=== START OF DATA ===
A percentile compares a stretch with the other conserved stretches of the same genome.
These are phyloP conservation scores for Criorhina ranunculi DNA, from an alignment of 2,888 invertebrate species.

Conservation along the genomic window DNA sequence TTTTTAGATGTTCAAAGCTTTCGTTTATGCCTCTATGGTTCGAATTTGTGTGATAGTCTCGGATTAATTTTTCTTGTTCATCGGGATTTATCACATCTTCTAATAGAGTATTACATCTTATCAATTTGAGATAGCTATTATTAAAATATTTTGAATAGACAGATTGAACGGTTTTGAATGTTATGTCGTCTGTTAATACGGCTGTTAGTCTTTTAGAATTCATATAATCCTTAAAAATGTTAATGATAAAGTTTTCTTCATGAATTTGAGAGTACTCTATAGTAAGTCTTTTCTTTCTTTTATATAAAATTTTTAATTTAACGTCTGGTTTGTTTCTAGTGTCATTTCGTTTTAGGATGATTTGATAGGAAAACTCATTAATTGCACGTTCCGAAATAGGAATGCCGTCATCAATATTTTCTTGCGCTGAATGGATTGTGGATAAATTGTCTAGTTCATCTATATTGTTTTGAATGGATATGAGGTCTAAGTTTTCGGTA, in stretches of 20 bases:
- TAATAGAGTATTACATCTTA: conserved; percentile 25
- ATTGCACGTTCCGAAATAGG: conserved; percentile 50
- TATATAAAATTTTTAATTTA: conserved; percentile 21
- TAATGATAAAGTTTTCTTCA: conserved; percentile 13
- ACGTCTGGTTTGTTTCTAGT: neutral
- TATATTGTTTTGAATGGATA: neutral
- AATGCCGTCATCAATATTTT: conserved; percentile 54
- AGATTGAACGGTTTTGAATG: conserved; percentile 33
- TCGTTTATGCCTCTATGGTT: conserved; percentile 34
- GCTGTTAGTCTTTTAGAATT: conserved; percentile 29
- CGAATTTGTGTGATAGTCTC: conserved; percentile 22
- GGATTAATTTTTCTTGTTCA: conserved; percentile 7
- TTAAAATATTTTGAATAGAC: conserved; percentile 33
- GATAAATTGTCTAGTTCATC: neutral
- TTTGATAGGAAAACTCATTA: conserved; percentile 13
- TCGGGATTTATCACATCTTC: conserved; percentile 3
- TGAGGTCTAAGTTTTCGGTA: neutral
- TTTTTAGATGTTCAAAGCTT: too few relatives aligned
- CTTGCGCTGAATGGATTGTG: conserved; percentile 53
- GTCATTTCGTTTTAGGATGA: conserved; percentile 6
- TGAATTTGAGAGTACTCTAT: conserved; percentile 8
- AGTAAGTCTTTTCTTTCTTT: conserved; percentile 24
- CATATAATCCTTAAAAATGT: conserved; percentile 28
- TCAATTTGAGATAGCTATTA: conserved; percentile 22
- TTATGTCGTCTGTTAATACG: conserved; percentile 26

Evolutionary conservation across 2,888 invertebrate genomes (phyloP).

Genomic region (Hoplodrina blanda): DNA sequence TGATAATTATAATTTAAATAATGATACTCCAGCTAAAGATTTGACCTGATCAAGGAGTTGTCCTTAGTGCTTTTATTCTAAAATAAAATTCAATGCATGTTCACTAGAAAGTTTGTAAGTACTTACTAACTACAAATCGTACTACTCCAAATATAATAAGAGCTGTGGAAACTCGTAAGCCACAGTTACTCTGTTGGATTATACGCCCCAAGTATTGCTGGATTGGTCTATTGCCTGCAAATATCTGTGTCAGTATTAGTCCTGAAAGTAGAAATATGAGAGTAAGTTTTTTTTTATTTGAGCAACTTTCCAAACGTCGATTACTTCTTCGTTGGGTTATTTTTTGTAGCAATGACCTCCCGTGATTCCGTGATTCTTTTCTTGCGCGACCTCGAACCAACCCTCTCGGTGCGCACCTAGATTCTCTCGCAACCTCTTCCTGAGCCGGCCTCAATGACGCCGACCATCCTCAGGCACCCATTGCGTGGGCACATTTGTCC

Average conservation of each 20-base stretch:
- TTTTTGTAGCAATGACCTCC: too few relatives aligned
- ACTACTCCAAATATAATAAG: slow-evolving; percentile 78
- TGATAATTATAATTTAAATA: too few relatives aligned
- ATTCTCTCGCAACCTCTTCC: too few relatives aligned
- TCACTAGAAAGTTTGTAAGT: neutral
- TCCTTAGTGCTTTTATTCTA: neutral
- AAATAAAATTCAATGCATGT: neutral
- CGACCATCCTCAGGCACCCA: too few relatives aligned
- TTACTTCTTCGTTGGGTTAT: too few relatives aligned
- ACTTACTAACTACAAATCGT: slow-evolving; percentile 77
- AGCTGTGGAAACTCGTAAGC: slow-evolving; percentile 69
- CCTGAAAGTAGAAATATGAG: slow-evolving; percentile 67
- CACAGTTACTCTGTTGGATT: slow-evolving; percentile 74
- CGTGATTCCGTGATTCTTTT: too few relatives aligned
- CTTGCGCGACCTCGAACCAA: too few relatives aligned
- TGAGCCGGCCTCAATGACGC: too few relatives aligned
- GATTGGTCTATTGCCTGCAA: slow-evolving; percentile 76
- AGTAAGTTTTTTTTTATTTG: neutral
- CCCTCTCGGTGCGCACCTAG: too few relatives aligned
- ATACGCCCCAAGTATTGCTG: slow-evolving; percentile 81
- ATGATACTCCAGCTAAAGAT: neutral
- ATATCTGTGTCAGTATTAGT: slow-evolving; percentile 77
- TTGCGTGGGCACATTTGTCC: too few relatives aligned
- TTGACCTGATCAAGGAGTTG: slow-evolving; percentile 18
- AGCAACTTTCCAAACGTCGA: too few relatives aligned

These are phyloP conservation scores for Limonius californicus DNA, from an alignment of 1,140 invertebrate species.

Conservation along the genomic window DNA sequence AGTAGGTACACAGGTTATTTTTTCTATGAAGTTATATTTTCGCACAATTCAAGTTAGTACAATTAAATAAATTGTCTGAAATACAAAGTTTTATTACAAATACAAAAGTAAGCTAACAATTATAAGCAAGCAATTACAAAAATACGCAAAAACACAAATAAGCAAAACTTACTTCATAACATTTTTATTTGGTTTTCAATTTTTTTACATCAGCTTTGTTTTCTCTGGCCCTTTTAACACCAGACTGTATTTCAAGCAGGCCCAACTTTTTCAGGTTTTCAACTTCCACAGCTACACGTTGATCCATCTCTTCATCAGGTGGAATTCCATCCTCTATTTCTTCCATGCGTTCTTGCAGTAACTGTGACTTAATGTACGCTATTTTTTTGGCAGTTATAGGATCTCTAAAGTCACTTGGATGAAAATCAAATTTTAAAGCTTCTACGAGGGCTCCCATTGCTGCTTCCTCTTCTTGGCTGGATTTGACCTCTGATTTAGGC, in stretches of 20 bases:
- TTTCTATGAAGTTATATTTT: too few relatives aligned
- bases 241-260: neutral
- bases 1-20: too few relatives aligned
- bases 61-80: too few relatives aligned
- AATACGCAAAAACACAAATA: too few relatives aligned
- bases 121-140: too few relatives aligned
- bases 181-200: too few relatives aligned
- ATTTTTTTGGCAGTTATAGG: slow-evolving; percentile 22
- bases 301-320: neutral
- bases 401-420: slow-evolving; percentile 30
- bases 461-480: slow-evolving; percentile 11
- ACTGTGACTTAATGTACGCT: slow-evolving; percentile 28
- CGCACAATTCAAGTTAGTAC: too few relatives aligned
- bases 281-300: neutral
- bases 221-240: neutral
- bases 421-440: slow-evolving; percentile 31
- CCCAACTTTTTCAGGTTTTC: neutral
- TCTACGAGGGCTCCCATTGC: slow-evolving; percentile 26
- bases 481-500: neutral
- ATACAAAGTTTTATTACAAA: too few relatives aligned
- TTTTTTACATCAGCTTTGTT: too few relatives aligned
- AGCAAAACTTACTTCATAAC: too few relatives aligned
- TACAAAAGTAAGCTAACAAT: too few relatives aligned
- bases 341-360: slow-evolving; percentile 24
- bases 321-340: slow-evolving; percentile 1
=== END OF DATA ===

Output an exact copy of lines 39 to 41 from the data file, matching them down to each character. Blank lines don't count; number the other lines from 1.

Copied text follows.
- CGACCATCCTCAGGCACCCA: too few relatives aligned
- TTACTTCTTCGTTGGGTTAT: too few relatives aligned
- ACTTACTAACTACAAATCGT: slow-evolving; percentile 77